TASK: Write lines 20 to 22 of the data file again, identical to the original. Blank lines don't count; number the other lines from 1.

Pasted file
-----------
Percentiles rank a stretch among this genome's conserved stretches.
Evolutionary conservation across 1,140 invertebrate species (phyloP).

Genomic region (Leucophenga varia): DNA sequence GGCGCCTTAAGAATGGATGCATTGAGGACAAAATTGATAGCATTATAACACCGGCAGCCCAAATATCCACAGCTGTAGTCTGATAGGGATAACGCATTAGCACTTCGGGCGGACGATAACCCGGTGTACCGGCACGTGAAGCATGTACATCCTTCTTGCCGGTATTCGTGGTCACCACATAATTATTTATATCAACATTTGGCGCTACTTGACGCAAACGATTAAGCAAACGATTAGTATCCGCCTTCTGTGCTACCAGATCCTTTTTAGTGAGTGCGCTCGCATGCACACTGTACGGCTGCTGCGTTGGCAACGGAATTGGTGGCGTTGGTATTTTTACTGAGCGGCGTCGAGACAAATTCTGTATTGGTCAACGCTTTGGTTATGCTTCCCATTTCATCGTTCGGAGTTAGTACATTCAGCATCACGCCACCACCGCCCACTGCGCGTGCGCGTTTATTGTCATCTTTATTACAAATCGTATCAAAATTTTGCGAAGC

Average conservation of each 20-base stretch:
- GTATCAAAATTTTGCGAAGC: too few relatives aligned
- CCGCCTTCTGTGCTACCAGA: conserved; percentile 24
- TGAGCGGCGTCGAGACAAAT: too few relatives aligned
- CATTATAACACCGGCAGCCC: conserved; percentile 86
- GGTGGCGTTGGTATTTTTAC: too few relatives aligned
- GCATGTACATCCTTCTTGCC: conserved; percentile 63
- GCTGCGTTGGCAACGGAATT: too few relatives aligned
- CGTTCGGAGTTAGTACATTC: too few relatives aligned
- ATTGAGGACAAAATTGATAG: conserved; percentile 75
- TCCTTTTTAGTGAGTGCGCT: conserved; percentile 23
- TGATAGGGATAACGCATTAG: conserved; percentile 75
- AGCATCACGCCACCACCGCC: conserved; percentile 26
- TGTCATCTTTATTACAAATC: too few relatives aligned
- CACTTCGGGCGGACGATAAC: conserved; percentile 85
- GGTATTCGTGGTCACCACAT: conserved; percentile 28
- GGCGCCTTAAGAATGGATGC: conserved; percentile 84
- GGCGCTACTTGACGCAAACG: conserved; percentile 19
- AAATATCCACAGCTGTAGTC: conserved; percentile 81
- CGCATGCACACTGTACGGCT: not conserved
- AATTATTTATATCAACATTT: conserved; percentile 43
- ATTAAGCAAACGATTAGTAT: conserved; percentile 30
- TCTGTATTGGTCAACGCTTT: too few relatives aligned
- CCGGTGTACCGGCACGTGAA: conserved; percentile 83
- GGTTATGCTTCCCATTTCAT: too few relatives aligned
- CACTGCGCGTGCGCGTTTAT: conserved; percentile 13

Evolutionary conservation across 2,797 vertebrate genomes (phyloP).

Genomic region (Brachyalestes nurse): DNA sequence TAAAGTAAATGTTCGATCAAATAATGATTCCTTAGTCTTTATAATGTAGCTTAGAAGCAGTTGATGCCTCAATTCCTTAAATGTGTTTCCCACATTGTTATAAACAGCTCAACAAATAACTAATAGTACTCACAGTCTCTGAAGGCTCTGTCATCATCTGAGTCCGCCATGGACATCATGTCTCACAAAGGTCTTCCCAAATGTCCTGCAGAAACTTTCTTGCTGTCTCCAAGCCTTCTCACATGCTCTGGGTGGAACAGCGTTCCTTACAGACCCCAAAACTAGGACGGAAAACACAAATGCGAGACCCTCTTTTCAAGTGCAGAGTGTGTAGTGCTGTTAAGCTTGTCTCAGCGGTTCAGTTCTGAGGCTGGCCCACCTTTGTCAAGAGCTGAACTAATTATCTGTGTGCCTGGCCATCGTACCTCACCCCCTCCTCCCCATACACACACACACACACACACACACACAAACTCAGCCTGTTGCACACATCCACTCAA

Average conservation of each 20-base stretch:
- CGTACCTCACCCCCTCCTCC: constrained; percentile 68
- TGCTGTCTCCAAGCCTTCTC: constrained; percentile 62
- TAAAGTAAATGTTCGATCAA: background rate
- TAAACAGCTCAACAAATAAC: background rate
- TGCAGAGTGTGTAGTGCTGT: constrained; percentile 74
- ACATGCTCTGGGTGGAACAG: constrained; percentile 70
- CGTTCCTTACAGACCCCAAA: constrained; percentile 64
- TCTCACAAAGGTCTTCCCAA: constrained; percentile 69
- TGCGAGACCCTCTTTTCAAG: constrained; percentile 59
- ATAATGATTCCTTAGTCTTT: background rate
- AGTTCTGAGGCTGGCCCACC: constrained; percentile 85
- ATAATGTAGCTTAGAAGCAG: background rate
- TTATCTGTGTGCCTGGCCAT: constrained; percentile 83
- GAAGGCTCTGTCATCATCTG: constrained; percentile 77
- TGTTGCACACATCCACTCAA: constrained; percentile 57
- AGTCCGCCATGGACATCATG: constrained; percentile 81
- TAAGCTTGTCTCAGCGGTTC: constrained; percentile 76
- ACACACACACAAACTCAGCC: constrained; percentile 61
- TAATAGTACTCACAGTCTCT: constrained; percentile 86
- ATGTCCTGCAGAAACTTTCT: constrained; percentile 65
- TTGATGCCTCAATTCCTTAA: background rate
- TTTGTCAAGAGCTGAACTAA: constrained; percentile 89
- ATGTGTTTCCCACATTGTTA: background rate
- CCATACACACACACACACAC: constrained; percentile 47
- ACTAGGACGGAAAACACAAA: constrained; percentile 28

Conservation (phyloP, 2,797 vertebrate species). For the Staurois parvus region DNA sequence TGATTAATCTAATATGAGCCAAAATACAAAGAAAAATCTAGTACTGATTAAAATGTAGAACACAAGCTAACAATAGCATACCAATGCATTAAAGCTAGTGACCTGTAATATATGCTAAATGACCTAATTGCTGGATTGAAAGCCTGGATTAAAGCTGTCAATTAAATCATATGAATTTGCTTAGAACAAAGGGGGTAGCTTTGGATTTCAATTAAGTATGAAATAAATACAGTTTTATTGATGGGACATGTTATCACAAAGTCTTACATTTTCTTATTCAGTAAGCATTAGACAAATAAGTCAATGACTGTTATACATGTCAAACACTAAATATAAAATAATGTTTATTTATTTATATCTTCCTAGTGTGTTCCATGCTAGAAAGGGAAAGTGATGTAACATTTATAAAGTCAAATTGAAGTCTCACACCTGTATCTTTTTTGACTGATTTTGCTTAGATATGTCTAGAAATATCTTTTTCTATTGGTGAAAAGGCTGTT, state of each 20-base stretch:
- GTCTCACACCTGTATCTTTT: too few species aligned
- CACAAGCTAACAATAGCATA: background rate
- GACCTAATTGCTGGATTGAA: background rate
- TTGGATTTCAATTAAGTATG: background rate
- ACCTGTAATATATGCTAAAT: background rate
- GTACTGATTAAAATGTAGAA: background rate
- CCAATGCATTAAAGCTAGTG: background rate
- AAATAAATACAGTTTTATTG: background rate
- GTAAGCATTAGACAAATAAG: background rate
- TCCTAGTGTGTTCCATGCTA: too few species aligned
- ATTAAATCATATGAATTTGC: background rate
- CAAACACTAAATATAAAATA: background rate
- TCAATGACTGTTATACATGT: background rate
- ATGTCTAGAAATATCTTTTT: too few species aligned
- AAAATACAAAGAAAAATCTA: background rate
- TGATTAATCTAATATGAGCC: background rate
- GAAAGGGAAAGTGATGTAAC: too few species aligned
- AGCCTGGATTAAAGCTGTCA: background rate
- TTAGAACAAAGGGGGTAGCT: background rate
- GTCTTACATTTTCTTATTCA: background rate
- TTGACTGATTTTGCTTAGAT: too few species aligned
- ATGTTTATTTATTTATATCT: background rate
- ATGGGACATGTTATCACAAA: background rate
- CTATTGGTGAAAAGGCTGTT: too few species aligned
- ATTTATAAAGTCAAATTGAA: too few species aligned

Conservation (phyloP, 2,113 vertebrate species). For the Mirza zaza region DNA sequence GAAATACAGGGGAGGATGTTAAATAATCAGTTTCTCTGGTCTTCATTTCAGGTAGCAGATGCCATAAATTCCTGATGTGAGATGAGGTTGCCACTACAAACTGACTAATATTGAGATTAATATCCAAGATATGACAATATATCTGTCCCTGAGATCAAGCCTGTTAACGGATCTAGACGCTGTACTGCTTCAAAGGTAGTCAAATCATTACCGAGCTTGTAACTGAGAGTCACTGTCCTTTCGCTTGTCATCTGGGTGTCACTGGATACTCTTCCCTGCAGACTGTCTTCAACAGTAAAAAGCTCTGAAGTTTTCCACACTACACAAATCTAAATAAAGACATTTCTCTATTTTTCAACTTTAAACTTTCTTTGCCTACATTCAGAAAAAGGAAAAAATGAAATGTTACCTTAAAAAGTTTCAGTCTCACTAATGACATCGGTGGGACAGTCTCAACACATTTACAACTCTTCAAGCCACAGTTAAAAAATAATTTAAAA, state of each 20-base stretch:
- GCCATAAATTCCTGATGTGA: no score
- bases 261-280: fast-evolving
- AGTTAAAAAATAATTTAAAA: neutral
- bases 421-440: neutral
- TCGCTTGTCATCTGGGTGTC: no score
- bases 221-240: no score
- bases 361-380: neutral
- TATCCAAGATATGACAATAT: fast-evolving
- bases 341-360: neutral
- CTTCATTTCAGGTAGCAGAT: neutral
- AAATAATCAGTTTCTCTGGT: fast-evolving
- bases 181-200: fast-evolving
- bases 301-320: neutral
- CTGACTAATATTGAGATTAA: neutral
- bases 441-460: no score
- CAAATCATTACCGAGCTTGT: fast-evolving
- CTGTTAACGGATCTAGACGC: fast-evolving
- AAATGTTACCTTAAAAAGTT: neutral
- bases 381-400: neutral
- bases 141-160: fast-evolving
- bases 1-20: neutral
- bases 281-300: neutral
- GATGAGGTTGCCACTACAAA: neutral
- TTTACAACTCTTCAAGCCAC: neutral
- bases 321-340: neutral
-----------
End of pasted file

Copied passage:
- GGCGCCTTAAGAATGGATGC: conserved; percentile 84
- GGCGCTACTTGACGCAAACG: conserved; percentile 19
- AAATATCCACAGCTGTAGTC: conserved; percentile 81